How does invokana work?Invokana contains the active substance canagliflozin which belongs to a group of medicines called “blood-glucose lowering drugs” used by adults to treat type 2 diabetes.
The active substance is canagliflozin. The other ingredients are: - tablet core: croscarmellose sodium, hydroxypropyl cellulose, lactose anhydrous, magnesium stearate, and microcrystalline cellulose - film-coating: macrogol (3350), polyvinyl alcohol, talc, and titanium dioxide (E171). The 100 mg tablet also contains iron oxide yellow (E172).
The starting dose of Invokana is one 100 mg tablet each day. Your doctor will decide whether to increase your dose to 300 mg.
Your doctor may limit your dose to 100 mg if you have a kidney problem.
Your doctor will prescribe the strength that is right for you.
Swallow the tablet whole with a half glass of water.
You can take your tablet with or without food. It is best to take your tablet before the first meal of the day.
Try to take it at the same time each day.
Do not use Invokana if you have Type 1 Diabetes, diabetic ketoacidosis, severe kidney problems, severe liver problems,serious heart disease or stroke, low blood pressure or taking anti-hypertensives. Talk to doctor or pharmacist if any of these conditions are present. Invokana is not recommended for children & adolescents under 18 years. Tell your doctor or pharmacist if you are taking, have recently taken, or might take any other medicines. Invokana should not be used during pregnancy
Stop taking Invokana and see a doctor as soon as possible if you have any of the following serious side effects:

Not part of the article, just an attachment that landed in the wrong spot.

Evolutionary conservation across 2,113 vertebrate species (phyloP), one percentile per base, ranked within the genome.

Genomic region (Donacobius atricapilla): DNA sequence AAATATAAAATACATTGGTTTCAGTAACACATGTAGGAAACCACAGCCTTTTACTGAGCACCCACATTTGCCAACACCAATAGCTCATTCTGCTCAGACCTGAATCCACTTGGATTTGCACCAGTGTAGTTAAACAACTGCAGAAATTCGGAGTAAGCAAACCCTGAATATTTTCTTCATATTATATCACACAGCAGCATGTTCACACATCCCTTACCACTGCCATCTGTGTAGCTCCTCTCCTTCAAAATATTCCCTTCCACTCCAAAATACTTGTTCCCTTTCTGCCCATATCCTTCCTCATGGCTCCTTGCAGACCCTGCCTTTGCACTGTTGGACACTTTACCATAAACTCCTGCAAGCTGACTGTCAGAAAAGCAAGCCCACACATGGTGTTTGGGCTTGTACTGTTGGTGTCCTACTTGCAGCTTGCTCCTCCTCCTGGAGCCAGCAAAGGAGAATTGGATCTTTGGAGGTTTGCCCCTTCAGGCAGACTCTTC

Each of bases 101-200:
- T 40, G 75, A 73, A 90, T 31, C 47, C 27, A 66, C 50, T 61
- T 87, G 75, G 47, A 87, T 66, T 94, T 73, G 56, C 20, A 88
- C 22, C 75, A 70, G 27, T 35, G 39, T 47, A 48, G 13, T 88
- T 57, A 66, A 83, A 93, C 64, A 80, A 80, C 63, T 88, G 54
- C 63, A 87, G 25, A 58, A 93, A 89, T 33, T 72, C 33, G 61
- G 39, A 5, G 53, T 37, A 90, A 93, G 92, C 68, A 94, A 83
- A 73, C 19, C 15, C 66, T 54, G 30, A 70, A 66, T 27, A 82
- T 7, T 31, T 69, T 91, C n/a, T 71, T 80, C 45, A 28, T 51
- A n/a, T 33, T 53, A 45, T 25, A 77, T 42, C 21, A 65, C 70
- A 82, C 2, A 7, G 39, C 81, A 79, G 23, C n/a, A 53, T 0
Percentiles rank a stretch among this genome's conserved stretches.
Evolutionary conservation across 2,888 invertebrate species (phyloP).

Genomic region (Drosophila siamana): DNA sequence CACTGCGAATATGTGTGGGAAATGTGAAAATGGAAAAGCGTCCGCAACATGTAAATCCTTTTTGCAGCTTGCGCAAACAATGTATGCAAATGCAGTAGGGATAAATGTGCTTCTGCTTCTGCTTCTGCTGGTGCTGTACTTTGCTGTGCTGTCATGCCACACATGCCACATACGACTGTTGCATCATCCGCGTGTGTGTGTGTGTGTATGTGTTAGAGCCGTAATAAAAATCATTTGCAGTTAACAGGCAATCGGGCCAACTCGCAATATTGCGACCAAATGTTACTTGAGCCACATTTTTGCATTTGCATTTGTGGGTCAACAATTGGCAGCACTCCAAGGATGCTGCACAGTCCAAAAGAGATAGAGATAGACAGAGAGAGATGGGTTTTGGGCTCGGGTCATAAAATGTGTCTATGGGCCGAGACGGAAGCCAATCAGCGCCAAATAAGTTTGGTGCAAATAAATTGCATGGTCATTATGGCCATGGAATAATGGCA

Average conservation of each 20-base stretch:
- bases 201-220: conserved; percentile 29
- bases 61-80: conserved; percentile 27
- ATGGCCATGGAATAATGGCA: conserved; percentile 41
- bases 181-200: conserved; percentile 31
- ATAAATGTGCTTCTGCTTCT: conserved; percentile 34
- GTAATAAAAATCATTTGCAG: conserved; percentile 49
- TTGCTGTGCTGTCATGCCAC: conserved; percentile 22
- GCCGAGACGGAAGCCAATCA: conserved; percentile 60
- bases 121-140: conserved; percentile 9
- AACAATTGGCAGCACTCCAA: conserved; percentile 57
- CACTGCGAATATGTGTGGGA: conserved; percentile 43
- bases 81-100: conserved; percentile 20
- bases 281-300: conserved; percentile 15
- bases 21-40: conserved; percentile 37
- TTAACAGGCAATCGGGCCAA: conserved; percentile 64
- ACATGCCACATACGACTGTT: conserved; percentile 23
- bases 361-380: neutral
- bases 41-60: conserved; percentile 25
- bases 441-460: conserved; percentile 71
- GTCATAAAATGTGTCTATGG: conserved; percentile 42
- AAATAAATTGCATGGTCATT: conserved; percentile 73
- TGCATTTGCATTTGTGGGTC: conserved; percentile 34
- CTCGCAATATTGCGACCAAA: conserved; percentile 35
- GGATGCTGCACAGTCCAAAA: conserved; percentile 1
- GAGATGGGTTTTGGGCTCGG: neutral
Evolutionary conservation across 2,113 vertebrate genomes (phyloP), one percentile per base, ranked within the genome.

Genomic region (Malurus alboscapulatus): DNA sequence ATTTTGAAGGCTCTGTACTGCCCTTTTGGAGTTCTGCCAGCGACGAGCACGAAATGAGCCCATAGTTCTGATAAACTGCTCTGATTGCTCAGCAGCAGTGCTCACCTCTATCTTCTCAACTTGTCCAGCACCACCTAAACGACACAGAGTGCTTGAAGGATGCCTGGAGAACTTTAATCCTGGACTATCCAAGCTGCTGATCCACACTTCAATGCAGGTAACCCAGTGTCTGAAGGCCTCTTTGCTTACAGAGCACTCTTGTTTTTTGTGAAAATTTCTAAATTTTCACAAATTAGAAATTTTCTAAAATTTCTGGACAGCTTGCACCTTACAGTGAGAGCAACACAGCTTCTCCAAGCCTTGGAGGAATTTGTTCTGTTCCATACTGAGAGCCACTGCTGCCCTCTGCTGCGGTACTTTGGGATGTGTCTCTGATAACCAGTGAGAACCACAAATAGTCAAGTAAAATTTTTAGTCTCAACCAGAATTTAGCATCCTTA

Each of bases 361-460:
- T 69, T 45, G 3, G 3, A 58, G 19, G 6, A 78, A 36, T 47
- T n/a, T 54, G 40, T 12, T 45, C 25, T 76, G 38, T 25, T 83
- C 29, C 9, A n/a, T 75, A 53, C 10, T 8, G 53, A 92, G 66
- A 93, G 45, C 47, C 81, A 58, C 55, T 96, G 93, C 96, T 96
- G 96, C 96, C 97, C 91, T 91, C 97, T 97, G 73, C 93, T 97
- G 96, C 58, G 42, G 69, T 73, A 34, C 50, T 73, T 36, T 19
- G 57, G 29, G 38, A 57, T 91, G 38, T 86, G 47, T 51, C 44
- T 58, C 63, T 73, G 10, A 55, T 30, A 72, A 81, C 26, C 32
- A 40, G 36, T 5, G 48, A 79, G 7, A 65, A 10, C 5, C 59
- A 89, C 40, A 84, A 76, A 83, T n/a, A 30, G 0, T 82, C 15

1. Dehydration (Symptoms include dizziness, dry mouth, weak, fast heartbeat.
2. Hypoglycaemia (Symptoms include blurred vision, sweating, tingling lips, trembling & feeling anxious.
Other side effects:
• vaginal yeast infection.
Common (may affect up to 1 in 10 people)
• rash or redness of the penis or foreskin (yeast infection)
• urinary tract infections
• changes in urination (including urinating more frequently or in larger amounts, urgent need to urinate, need to urinate at night)
• feeling thirsty
• blood tests may show changes in blood fat (cholesterol) levels and increases in amount of red blood cells in your blood (haematocrit).
• rash or red skin – this may be itchy and include raised bumps, oozing fluid or blisters
• blood tests may show changes related to kidney function (creatinine or urea) or potassium
• blood tests may show increases in your blood phosphate level
• bone fracture
Product Code: 13161
What is a Generic Drug?
A generic drug is a copy of the brand-name drug with the same dosage, safety, strength, quality, consumption method, performance, and intended use. Before generics become available on the market, the generic company must prove it has the same active ingredients as the brand-name drug and works in the same way and in the same amount of time in the body.
The only differences between generics and their brand-name counterparts is that generics are less expensive and may look slightly different (eg. different shape or color), as trademarks laws prevent a generic from looking exactly like the brand-name drug.
Generics are less expensive because generic manufacturers don't have to invest large sums of money to develop a drug. When the brand-name patent expires, generic companies can manufacture a copy of the brand-name and sell it at a substantial discount.